The Cretaceous-Paleogene (K-Pg or K-T) mass extinction — the event in which the non-avian dinosaurs, along with about 70% of all species in the fossil record went extinct — was probably caused by the Chicxulub meteor impact in Yucatán, México. However, scientists have long wondered about the massive volcanic eruptions that were occurring in northwestern India at about the same time, the Deccan Traps. Volcanism is the likely cause of several prior mass extinctions, with no convincing evidence for impacts. Was the aligned timing of these events at K-T time (asteroid impact, extinction, and volcanism) pure coincidence? I am part of a diverse research team, which includes UCMP associates Paul Renne and Walter Alvarez, working on an NSF-funded project that seeks to answer this question using many different lines of evidence.
We are more precisely dating Deccan lavas, analyzing new rock samples from onshore field work and offshore drilling, and performing geophysical modeling in an effort to figure out how an asteroid impact, a mass extinction, and volcanism might or might not be tied together. Work so far suggests that the main phase of these volcanic eruptions, the largest of the past 100 million years of Earth history, correspond with ever-increasing precision in time with the Chicxulub meteor impact in Yucatán, México, and therefore also to the extermination of the non-avian dinosaurs and about 70% of all species in the fossil record 66.04 (+/-.03) million years ago. The tantalizing implication is that the meteor impact caused a factor of 2-3 increase in the lava flow rate, greatly increasing the likely environmental damage from release of volcanic gases and aerosols. Thus, the alignment of these disastrous events does not seem to be coincidental!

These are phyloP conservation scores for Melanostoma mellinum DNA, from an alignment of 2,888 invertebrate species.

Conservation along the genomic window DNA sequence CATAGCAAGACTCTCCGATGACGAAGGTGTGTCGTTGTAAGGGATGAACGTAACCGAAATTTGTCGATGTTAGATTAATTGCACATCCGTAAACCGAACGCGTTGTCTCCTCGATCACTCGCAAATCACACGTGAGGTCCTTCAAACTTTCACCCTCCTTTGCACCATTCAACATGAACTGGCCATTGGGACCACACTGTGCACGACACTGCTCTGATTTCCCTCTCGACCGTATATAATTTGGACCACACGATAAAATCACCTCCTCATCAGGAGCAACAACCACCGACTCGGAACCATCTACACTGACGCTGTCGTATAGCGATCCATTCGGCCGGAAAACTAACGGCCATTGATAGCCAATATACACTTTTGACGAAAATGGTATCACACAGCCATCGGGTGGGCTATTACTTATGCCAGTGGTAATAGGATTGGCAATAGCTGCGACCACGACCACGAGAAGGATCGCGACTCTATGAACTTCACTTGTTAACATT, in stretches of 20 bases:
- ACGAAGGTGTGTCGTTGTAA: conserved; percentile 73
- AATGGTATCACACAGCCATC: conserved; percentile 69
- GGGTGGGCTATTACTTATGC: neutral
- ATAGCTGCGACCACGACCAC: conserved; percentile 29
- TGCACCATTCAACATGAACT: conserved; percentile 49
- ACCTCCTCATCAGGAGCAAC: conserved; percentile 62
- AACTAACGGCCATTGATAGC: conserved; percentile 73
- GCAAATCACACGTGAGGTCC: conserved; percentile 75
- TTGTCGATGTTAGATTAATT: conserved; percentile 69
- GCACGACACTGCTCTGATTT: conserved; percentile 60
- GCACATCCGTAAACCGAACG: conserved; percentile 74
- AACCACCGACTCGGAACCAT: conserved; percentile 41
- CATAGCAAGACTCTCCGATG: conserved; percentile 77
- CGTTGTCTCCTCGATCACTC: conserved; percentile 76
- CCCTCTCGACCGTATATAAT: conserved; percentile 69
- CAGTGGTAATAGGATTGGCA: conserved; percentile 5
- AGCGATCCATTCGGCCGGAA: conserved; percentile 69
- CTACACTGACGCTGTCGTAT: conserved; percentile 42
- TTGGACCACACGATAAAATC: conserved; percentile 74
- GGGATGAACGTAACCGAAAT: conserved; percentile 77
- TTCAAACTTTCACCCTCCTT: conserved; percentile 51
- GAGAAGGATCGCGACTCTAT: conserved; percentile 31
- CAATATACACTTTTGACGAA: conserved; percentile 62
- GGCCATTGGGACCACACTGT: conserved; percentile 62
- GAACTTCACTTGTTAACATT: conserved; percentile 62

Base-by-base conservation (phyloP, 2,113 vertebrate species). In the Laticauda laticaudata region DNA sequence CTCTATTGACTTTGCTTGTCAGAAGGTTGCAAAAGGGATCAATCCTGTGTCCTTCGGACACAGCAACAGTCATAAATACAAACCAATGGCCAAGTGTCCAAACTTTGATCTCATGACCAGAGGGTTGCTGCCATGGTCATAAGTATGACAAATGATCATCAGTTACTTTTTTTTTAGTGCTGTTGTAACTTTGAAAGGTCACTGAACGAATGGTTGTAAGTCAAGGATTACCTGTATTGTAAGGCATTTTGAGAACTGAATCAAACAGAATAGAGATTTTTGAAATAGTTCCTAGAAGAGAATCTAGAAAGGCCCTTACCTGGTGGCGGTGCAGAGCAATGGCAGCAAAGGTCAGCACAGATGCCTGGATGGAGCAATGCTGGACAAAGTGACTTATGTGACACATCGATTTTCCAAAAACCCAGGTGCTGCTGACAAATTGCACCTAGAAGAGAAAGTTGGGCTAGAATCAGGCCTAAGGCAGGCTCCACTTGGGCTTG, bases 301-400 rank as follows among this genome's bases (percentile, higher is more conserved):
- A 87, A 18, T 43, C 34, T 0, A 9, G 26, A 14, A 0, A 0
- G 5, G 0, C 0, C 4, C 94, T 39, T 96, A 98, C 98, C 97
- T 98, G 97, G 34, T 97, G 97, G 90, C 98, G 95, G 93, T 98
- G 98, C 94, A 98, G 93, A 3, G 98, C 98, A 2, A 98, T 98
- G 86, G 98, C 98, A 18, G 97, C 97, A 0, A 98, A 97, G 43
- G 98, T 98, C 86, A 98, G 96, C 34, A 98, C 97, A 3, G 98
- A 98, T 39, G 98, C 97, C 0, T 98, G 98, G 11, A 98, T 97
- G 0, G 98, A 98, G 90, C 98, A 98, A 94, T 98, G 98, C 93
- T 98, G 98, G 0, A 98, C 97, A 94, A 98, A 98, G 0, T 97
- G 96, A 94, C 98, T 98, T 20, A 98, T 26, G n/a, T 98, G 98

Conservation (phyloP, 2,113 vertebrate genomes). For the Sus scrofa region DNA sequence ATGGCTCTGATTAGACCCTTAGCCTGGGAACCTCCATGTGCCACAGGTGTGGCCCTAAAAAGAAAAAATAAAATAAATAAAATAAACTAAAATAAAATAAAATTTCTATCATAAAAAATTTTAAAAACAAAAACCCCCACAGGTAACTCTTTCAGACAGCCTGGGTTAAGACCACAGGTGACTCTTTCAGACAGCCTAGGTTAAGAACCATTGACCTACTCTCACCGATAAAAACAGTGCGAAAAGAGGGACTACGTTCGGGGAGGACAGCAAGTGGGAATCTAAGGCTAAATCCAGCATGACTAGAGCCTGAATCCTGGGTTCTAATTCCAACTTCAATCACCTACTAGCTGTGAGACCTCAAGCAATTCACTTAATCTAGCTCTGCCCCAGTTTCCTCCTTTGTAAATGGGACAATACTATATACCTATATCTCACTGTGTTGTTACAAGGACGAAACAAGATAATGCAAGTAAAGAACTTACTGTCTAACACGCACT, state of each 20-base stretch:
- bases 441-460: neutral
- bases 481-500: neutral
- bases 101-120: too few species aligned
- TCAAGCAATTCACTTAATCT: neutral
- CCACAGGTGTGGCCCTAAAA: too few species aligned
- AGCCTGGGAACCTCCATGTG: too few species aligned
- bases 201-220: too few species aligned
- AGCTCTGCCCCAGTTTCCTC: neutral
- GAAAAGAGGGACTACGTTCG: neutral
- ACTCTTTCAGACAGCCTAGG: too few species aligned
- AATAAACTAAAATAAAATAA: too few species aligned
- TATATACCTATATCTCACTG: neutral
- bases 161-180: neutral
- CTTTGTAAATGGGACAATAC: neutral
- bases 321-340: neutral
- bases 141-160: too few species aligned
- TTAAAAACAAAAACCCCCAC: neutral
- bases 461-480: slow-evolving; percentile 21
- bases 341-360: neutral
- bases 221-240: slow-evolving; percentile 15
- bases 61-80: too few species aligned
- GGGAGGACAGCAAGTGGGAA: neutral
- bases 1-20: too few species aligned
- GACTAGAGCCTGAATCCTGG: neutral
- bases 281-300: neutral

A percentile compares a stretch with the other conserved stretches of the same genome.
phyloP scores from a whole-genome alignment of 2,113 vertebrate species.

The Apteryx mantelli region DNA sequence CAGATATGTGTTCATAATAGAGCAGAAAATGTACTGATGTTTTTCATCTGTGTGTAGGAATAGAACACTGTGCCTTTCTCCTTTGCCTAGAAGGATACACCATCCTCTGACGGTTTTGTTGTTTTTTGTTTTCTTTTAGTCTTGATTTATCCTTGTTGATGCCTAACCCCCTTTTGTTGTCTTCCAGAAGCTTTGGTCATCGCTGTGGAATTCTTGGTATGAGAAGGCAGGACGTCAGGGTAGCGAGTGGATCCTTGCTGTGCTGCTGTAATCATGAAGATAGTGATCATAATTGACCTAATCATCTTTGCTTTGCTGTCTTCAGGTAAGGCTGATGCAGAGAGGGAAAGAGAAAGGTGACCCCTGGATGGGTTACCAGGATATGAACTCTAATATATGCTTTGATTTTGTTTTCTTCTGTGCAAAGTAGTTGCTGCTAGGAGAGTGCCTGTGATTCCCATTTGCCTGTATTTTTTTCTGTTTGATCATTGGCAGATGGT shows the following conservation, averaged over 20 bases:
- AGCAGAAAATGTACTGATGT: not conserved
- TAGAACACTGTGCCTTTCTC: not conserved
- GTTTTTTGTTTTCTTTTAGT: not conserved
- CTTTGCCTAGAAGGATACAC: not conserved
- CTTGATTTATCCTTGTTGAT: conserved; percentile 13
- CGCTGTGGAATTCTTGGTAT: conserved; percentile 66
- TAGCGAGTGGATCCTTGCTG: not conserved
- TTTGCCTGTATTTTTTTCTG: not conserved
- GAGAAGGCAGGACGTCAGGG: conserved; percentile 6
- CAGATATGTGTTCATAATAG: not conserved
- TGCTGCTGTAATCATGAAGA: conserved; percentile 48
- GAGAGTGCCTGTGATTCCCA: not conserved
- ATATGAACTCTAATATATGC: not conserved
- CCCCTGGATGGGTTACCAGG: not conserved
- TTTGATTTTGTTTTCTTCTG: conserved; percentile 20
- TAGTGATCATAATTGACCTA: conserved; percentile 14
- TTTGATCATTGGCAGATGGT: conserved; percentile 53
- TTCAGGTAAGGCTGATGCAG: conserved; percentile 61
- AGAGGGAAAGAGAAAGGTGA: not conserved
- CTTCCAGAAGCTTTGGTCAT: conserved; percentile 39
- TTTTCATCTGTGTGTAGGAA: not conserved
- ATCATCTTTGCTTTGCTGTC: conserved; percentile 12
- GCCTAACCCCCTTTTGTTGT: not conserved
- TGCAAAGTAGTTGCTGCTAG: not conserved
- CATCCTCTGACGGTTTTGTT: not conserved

I’d like to invite the UCMP community to follow our ongoing research on our new website, where we will present the activities and scientific results of our project to explore the nature, physical mechanisms, and precise timing of the Deccan Traps flood basalts. There, we will keep you up to date with our fieldwork, geophysical modeling, geochemical and geochronological analyses, and our database and publications, as well as highlight the many individuals involved in the project, including graduate students, postdocs, and a number of distinguished international collaborators. Come visit us at disaster central: https://deccan.berkeley.edu/